The word of two bombings at the finish line of the Boston Marathon last Monday was the kind of juicy story that the media can't resist covering -- or over-covering.
As former New York Times editor Howell Raines termed the strategy, flooding the zone. There is nothing wrong with putting a full-court press on such an undeniably important story -- rich with overtones of apparent terrorism. But when the media go all out, they tend to let their enthusiasm get the better of them and start to make mistakes. It's always unfortunate when a media outlet gets something wrong -- but it can be unforgivable or even heartbreaking when they drop the ball on a story as widely followed as the
How do you rate the quality of the media's coverage of the horrendous bombings at the Boston Marathon?
For the most part, the U.S. media proceed cautiously but, as usual in such a big story, their mistakes will stand out more than the high-minded coverage. The New York Post insisted for far too long that 12 people had died in the wreckage when virtually every other media organization was telling us that the death toll consisted of two victims (Ultimately, the media put the number at three). The Post was hardly alone in making errors, though.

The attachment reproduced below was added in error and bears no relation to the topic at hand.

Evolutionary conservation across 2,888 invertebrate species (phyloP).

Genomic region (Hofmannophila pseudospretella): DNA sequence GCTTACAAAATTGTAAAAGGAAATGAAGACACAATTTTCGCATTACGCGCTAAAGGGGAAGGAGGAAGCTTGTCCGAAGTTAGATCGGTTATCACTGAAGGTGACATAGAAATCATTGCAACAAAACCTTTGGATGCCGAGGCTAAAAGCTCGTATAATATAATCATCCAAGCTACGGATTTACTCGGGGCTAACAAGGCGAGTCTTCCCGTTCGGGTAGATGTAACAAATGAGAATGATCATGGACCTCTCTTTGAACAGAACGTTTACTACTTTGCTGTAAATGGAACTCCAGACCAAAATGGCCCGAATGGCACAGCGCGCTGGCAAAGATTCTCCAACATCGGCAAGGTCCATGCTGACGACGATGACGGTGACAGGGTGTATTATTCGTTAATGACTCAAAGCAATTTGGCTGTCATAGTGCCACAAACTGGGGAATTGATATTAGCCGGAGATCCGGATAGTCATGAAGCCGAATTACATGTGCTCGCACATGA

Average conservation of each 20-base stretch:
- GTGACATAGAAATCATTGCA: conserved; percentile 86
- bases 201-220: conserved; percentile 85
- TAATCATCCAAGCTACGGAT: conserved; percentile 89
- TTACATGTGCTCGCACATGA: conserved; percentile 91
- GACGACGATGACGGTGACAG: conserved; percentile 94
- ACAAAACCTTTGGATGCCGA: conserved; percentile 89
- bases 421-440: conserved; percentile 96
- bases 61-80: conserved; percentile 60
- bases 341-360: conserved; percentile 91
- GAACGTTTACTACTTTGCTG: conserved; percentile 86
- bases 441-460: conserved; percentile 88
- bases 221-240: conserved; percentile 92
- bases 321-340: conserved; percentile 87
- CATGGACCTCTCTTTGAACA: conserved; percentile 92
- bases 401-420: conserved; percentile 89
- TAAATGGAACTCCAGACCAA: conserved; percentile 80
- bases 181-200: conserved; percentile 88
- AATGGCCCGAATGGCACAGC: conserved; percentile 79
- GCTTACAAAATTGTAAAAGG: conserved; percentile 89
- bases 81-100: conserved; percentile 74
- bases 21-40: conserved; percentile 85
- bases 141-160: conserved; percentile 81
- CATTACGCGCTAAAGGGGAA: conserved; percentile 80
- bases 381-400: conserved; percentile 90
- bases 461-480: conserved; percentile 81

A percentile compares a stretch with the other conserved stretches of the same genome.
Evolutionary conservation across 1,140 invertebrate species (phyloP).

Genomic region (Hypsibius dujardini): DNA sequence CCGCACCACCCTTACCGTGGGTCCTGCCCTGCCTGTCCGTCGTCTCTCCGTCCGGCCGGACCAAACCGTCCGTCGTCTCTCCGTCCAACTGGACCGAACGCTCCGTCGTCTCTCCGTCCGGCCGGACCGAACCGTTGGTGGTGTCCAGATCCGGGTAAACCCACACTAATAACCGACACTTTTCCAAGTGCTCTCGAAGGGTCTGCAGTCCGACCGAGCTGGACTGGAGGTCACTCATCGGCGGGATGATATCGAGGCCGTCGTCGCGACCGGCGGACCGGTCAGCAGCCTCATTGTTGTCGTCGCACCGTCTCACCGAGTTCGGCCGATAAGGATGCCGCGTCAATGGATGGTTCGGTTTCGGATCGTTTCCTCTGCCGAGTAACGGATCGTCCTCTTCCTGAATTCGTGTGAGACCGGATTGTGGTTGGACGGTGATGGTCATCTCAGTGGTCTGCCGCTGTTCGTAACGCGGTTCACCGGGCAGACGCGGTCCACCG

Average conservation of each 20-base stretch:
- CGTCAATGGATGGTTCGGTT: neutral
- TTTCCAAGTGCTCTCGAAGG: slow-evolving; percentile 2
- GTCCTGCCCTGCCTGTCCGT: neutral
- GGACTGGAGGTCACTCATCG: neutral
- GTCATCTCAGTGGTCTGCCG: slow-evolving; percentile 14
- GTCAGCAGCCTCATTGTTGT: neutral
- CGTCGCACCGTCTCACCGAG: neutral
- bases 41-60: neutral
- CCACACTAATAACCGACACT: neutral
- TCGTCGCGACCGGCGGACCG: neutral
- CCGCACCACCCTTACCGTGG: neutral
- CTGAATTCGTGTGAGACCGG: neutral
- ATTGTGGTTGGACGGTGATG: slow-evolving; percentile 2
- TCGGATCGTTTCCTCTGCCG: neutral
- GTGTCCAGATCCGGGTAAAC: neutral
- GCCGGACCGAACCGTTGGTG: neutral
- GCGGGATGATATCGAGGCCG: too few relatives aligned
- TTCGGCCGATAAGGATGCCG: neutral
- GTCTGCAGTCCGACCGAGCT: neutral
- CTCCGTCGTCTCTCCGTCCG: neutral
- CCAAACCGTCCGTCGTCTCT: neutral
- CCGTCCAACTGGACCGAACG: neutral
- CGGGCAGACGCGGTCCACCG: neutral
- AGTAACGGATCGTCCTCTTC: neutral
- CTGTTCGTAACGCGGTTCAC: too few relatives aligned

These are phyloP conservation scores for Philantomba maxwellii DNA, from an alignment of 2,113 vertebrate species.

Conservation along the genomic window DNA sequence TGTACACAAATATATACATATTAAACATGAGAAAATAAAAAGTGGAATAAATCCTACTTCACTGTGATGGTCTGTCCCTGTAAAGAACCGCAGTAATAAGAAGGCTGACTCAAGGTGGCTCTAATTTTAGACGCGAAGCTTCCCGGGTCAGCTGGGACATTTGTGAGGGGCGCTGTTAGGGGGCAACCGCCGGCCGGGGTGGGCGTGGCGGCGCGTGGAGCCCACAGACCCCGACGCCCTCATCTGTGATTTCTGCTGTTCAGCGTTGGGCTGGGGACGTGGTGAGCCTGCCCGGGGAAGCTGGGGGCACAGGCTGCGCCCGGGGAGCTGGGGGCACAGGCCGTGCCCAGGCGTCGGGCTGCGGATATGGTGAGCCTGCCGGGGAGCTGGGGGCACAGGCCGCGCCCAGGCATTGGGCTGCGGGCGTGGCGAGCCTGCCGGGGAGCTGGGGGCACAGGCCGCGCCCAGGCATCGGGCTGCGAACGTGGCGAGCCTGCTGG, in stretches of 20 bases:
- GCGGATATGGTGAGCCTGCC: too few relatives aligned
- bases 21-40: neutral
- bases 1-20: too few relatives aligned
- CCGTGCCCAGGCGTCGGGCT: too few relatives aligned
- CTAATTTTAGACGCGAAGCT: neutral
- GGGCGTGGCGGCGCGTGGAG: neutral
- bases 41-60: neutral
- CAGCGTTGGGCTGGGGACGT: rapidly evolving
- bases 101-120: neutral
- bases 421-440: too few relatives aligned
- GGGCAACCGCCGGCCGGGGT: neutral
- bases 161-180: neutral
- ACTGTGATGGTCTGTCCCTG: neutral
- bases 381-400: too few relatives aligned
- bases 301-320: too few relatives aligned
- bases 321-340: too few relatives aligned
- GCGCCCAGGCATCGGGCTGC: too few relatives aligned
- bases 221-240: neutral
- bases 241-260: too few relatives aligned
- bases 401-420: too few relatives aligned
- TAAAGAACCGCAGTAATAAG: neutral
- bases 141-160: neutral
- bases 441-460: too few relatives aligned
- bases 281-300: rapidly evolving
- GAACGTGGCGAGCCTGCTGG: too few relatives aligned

The Associated Press, the most trusted source in times of crises, incorrectly said that law enforcement agents "had disabled cellphone service to prevent calls intended to trigger further detonations," USA Today pointed out. The paper noted as well that the New York Times, the Wall Street Journal and USA Today, among others, itself had momentarily dropped erred during its Boston bombings coverage.
Perhaps the most damaging mistake that journalists made during the aftermath was to report that a third explosion had taken place at the John F. Kennedy Library, which actually was nothing more than an unrelated fire. This provocation served to increase the American public's already high fear factor in the story. In fairness, Boston police had mentioned the library as the location for of another explosion prior to correcting their bulletin.
The mistake by the Boston authorities underscores the difficulty news media have in covering this story. Can anybody be trusted to disseminate proper information? When the police get an aspect of the story wrong, all bets are off. Of course, the public will inevitably blame the messenger in this and every case.
The media organizations have got to be doubly as vigilant when they cover of a fast-moving story of this import. When we don't, the public deepens its distrust for us as a profession. When we get the story wrong, we look reckless, foolish and dangerous. It's no wonder why the public sometimes mistrusts and often even hates the media.